NADPH oxidases in traumatic brain injury – Promising therapeutic targets?

Research output: Contribution to journalShort surveypeer-review

32 Scopus citations

Abstract

Traumatic brain injury (TBI) is a major cause of death and disability worldwide. Despite intense investigation, no neuroprotective agents for TBI have yet translated to the clinic. Recent efforts have focused on identifying potential therapeutic targets that underlie the secondary TBI pathology that evolves minutes to years following the initial injury. Oxidative stress is a key player in this complex cascade of secondary injury mechanisms and prominently contributes to neurodegeneration and neuroinflammation. NADPH oxidase (NOX) is a family of enzymes whose unique function is to produce reactive oxygen species (ROS). Human post-mortem and animal studies have identified elevated NOX2 and NOX4 levels in the injured brain, suggesting that these two NOXs are involved in the pathogenesis of TBI. In support of this, NOX2 and NOX4 deletion studies have collectively revealed that targeting NOX enzymes can reduce oxidative stress, attenuate neuroinflammation, promote neuronal survival, and improve functional outcomes following TBI. In addition, NOX inhibitor studies have confirmed these findings and demonstrated an extended critical window of efficacious TBI treatment. Finally, the translational potential, caveats, and future directions of the field are highlighted and discussed throughout the review.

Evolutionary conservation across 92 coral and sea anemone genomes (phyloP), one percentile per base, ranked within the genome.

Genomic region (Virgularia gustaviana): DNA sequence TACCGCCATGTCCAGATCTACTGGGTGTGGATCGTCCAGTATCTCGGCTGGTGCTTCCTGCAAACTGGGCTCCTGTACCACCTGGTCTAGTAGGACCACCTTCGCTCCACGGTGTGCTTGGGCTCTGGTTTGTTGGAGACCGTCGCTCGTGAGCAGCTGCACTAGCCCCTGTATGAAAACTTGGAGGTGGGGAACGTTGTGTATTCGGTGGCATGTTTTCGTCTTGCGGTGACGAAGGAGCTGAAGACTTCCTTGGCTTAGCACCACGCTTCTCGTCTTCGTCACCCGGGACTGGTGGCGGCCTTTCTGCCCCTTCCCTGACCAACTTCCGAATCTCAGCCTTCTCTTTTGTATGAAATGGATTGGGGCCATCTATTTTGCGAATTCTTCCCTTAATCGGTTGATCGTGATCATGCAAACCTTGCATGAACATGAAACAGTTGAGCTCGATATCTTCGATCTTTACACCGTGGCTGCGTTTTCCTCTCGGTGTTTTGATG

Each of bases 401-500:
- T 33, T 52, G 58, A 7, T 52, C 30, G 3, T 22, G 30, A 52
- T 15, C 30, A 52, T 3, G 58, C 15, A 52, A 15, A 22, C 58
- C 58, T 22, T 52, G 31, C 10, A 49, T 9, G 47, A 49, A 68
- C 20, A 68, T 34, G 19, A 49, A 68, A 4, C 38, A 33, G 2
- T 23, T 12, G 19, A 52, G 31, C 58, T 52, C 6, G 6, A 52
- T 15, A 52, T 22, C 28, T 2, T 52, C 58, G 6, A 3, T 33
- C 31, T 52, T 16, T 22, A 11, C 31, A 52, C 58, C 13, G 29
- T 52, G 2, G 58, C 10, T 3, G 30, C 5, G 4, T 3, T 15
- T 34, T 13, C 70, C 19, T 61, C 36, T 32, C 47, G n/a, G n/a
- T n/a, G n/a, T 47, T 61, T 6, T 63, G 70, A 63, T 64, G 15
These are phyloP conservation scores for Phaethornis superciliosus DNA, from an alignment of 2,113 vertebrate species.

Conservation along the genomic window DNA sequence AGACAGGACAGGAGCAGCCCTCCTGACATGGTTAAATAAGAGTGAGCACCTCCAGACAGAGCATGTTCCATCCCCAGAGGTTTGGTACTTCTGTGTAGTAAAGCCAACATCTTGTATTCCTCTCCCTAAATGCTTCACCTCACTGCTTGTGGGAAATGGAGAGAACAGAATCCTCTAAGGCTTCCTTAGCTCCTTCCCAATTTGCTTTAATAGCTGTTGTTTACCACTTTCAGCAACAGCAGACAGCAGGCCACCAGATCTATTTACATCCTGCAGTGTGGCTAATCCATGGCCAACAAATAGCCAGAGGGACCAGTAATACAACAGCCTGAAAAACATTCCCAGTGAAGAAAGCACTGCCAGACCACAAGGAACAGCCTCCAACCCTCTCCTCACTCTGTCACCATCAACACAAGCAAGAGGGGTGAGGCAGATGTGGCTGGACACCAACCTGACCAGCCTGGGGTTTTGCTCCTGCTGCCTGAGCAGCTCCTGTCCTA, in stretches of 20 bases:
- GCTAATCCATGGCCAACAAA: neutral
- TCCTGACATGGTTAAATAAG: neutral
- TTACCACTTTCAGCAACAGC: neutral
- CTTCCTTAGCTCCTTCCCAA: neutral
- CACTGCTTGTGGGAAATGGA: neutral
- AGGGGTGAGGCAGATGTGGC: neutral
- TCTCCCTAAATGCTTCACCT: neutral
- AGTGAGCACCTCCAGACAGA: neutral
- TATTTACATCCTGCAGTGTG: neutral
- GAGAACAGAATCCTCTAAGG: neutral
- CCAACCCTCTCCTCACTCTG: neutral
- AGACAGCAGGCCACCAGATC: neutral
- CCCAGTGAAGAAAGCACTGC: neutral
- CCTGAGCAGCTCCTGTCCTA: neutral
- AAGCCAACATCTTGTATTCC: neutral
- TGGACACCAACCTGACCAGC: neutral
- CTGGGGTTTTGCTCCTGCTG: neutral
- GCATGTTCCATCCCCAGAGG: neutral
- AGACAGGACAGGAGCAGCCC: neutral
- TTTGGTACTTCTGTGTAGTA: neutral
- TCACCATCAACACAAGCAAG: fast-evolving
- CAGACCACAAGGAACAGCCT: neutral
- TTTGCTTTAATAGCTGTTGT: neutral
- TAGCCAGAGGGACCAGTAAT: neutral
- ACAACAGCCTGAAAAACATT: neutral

Original languageEnglish (US)
Pages (from-to)285-293
Number of pages9
JournalRedox Biology
Volume16
DOIs
StatePublished - Jun 2018

Keywords

  • Apocynin
  • CCI
  • CHI
  • Controlled cortical impact
  • FPI
  • Microglia
  • NADPH oxidase
  • NOX
  • NOX1
  • NOX2
  • NOX4
  • Oxidative stress
  • ROS
  • TBI
  • Traumatic brain injury
  • gp91ds-tat

ASJC Scopus subject areas

  • Organic Chemistry
  • Clinical Biochemistry

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